What are the issues with random initialization of centroids in K-means algorithm and how to overcome it?

Initiation of the centroids in a cluster is one of the most important steps of the K-means algorithm. Many times, random selection of initial centroid does not lead to an optimal solution. In order to overcome this problem, the algorithm is run multiple times with different random initialisations. The sum of squared errors (SSE) are calculated for different initial centroids.

The set of centroids with the minimum SSE is selected. Even though this is a very simple method, it is not foolproof. The results of multiple random cluster initialisations will depend on the dataset and the number of clusters selected, however, that still will not give an optimum output every time.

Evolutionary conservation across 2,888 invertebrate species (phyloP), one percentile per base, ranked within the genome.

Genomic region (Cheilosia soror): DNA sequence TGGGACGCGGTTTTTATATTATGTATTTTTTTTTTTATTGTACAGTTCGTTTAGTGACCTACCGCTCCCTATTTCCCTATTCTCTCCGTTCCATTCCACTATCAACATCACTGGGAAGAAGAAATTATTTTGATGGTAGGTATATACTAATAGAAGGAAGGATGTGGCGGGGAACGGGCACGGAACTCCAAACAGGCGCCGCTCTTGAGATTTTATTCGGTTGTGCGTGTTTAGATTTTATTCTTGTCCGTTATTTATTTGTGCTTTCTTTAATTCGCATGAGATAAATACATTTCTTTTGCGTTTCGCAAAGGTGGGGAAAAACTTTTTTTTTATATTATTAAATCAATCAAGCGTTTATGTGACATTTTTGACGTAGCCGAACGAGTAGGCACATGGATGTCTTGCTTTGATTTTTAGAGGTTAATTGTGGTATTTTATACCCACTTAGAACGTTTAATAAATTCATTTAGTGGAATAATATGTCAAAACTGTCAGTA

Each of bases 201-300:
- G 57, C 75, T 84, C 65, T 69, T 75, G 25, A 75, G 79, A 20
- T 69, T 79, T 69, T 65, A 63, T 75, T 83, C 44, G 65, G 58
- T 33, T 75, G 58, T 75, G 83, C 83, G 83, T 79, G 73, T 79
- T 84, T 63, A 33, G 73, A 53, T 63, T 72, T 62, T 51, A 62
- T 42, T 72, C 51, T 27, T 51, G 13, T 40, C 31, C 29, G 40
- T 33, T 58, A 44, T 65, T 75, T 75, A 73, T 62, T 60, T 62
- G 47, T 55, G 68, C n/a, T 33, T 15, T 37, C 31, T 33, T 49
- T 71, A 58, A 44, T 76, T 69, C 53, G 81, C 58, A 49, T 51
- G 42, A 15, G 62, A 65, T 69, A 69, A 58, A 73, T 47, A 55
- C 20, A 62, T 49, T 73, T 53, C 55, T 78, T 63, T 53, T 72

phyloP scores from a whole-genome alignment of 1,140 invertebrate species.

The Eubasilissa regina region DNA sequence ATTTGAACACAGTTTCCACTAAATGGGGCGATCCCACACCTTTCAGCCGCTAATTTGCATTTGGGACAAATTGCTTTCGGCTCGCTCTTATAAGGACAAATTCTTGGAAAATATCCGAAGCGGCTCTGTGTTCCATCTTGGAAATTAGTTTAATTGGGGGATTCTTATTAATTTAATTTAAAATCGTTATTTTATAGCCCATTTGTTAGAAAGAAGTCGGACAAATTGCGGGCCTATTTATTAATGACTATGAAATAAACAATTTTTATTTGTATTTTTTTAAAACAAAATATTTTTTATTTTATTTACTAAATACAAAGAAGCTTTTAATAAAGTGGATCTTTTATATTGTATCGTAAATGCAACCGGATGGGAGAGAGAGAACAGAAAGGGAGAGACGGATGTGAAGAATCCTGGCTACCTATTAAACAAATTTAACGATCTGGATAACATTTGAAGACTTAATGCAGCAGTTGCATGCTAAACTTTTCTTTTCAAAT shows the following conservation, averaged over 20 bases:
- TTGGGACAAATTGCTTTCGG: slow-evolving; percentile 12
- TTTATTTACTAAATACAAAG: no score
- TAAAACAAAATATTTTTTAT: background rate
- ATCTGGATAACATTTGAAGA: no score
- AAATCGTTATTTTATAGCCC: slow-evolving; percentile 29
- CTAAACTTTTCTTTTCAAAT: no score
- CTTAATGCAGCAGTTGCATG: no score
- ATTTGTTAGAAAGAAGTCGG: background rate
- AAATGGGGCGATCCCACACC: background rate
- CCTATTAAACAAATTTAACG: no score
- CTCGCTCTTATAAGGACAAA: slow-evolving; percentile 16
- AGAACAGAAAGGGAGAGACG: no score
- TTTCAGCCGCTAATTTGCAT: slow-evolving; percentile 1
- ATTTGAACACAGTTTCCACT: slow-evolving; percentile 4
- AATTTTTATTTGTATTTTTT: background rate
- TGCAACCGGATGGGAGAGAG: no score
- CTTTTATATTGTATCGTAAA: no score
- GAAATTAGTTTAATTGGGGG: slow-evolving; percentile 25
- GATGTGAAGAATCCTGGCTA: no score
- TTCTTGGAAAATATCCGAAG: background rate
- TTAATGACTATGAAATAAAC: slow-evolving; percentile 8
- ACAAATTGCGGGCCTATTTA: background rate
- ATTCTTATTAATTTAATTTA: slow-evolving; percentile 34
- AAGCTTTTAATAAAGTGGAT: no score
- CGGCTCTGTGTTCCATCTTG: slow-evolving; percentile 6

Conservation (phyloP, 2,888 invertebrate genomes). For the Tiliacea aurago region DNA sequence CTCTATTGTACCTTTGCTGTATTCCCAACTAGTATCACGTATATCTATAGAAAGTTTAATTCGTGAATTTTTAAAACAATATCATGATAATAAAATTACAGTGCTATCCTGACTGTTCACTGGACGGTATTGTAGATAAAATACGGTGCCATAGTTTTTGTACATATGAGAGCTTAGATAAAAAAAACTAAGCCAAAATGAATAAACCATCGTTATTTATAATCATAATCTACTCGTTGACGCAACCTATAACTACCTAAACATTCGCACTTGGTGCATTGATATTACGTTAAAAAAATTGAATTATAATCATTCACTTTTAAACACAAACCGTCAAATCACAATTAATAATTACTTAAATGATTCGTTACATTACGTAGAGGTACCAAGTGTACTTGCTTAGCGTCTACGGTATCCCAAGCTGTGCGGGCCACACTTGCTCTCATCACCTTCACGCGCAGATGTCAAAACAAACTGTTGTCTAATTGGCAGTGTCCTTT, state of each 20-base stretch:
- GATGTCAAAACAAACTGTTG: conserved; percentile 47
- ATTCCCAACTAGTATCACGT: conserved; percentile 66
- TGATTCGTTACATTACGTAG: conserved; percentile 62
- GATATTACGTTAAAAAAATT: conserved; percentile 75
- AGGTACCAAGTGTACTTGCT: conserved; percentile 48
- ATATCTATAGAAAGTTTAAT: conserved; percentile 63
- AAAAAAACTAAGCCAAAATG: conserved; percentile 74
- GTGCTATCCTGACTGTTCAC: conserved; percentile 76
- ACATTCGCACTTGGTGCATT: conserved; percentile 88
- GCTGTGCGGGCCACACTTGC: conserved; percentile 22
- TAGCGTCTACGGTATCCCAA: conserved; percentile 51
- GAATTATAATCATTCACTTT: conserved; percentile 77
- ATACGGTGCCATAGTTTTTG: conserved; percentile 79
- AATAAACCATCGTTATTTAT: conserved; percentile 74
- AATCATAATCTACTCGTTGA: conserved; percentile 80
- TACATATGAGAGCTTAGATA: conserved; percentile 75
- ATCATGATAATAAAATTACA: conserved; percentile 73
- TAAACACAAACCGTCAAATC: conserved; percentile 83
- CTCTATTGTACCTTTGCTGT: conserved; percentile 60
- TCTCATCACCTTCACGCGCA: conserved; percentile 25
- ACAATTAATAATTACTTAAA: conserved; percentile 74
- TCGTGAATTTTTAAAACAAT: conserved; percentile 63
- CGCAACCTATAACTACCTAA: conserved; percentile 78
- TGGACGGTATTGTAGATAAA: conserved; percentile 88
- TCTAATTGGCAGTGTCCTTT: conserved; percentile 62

The other method involves first selecting the centroid of all the data points. Then, for each successive initial centroid, select the point which is the farthest from the already selected centroid. This procedure will ensure that the selection is random, and the centroids are far apart. The disadvantage of this method is that calculating the farthest point will be expensive.

In order to avoid this problem, initialisation is carried out on a subset of the dataset.